Summer Lab 2017

Jake Cowan

News

An illustration of the sun with the words Summertime and the living is easy written on it.

Every summer, the DWRL admin team takes refuge from the blistering Texas sun in the air-conditioned sanctuary of our classrooms and workspaces, where we conspire and collude as we’re rushin’ to put together the upcoming year’s research program. From the beginning of June to the end of August, we work through the behind-the-scenes details to ensure a successful, productive, and engaging year in the lab. With lab members gone over the summer, enjoying the refreshing depths of Barton Springs, that

Spring 2017 Speaker Series: Laurie Gries, “Doing Digital Visual Studies”

Jake Cowan

Events, News

Please join the Digital Writing & Research Lab for Dr. Laurie Gries’ lecture, “Doing Digital Visual Studies,” on Friday, February 24th, at 3pm. The talk will be held at the Texas Union Eastwoods Room (UNB 2.102). This month, the Digital Writing & Research Lab is delighted to welcome Dr. Laurie Gries from the Department of Communication at the University of Colorado at Boulder. Dr. Gries will present a talk titled “Doing Digital Visual Studies,” drawing upon her extensive work in

Pedagogical Periscope: The Basics of Streaming a Webinar from Your Phone

Jake Cowan

Devices, Pedagogy, Tools

Whether it’s the weather or you’re just feeling under the weather, traveling to campus and working with students in person isn’t always the best course of action for your writing course. In fact, staying home can sometimes be the most pedagogically effective choice—students always will appreciate the break, and you can probably use one, too. But just because you’ve stayed home and in your pajamas doesn’t mean a lesson can’t still be learned, by both students and instructor alike. With

Eli Review at the DWRL

Jake Cowan

Events, Tools

Recently, Professor Bill Hart-Davidson from Michigan State University visited our spaces in the DWRL to discuss Eli Review, a software service for writing courses that he has helped co-develop. Whether you’re an instructor in an undergraduate composition classroom or a grade school teacher working with hormonal youths, Eli Review both simplifies and expands pedagogical possibilities. By analytically structuring peer review and revision, Eli Review provides students with well-defined objectives while giving instructors detailed information on the progress of their classes.

To Catch ’em All, Campus Needs to be Accessible

Jake Cowan

Accessibility

One afternoon sometime in the middle of our summer, in need of a little sun—the glow of a monitor only goes so far—I picked up my laptop and headed out to the UT turtle pond to work underneath one of the shadier trees. While this spot is usually among the less crowded on our 50,000+ person campus, on that day it was bustling with more bodies than just those with shells. “Catch anything good out here?” a youngish voice asked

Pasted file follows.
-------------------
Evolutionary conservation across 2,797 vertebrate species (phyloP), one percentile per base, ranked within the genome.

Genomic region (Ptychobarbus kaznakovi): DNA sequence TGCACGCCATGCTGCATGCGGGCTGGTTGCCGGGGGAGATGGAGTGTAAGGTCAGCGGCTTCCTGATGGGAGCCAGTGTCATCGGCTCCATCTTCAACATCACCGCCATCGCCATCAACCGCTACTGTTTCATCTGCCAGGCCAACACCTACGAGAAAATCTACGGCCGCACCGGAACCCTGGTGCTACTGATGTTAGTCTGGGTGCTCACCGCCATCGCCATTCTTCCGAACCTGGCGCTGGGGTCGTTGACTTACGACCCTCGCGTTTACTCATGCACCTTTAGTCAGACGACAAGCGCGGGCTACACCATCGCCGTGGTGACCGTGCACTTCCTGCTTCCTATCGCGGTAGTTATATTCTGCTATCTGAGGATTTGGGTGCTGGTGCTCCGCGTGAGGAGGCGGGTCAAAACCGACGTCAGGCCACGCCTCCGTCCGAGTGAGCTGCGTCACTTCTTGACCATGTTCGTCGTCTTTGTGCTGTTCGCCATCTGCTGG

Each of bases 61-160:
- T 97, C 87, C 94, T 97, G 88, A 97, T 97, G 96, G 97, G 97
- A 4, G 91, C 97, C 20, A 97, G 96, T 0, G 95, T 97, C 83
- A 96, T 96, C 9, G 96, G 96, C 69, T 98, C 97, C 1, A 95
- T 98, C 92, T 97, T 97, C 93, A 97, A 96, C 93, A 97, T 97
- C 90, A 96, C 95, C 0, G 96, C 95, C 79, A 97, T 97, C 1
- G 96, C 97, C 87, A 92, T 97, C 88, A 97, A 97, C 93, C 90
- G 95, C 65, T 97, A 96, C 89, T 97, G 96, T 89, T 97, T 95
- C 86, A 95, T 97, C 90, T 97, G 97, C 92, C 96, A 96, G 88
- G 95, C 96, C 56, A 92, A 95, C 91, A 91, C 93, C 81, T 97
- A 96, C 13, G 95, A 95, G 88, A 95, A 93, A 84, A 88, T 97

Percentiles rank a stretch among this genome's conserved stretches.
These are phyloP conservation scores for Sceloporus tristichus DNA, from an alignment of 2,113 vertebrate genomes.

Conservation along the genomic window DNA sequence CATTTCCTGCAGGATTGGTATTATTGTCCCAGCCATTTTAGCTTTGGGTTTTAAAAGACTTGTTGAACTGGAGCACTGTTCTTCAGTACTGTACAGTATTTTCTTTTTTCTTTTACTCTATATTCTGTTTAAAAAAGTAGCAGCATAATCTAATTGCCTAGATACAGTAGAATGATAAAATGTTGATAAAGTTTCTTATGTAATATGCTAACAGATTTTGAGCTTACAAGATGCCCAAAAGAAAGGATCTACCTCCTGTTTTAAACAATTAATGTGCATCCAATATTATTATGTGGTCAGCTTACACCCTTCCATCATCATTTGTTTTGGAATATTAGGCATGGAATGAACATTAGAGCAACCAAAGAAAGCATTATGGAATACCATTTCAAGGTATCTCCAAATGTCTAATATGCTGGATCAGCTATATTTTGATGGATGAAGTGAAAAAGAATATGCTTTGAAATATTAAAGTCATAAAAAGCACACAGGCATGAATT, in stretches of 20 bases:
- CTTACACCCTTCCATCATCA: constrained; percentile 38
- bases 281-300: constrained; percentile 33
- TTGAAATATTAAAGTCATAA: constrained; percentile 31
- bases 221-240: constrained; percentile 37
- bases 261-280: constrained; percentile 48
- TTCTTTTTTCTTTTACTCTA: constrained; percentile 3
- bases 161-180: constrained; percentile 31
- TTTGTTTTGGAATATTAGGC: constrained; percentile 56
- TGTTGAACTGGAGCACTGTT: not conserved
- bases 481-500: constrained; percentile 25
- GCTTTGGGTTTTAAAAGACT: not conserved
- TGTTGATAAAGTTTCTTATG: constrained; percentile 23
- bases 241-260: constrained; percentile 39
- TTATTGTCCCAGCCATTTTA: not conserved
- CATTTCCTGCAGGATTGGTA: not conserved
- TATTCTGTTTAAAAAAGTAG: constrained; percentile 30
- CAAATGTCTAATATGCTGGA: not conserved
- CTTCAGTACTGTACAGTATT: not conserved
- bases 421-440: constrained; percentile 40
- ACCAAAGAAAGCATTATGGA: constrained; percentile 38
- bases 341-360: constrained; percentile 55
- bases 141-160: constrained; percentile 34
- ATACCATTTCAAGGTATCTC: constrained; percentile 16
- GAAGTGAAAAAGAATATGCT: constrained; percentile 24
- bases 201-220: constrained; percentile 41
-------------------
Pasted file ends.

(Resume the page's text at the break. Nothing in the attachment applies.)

Object of the Archive, Part III: What is an Archive?

Jake Cowan

Digital Archiving

In my last couple of posts, I interrogated what might be meant by common words like “object” and “thing” in a digital context. Utilizing distinctions made by Martin Heidegger, I suggested that we experience the world around us in terms of objects when we look only for what is present, what is scientifically verifiable, what is calculable, in a manner the philosopher calls Vorhandenheit, or present-at-hand. Alternatively, Heidegger offers us the notion of a thing, which gathers its surrounding context together in its use, which

Object of the Archive, Part II: What is a Thing?

Jake Cowan

Digital Archiving

In my previous post, I began to define what we might mean when we call something an “object” by way of the philosopher Martin Heidegger’s term Vorhandenheit. With this neologism, which is translated as the compound present-at-hand, Heidegger articulates an abstract, indifferent, and theory-driven way of relating to an entity that narrowly focuses on its empirical and scientific qualities.

Object of the Archive, Part I: What is an Object?

Jake Cowan

Digital Archiving

This semester, DWRL staff members working in the Digital Archiving Research Area (DARA) have been tasked with exploring the technological, pedagogical, and theoretical intersection of two formidable abstractions: The Archive and the Object. These are vibrantly contested terms, around which significant differences in epistemological and discursive practice turn. Like black holes colliding, the meeting of these rhetorical question marks will send waves throughout the university—or such is our gambit.

Typographic Topography

Jake Cowan

Multimodal Writing

Before getting to where the Typography Team’s™ cartography project has ended up, it might be a good idea to put these maps in context and point out how we got started down this particular(ly strange) path in the first place. It begins, as so many things do, with a slip. It was the week before the semester began, and I was on a beach working on a tan instead of working on a dissertation. Having just received word from the DWRL’s indefatigable leaders on my specific research

Typographic Prosopopoeia Lesson Plan

Jake Cowan

Assignments, Lesson Plans, Multimodal Writing, Pedagogy

Among the many other fantastic lesson plans outlined by our DWRL colleagues for the recent Digital Pedagogy Open House, the Typography Team™ offered the following exercise as one way to integrate a rhetoric of fonts into a writing classroom. In your typical freshman comp class, instructors often observe that a student tends to give more thought to what she writes than how she writes it, and so the goal of many assignments is to have students become more aware of how the how works to persuade, paying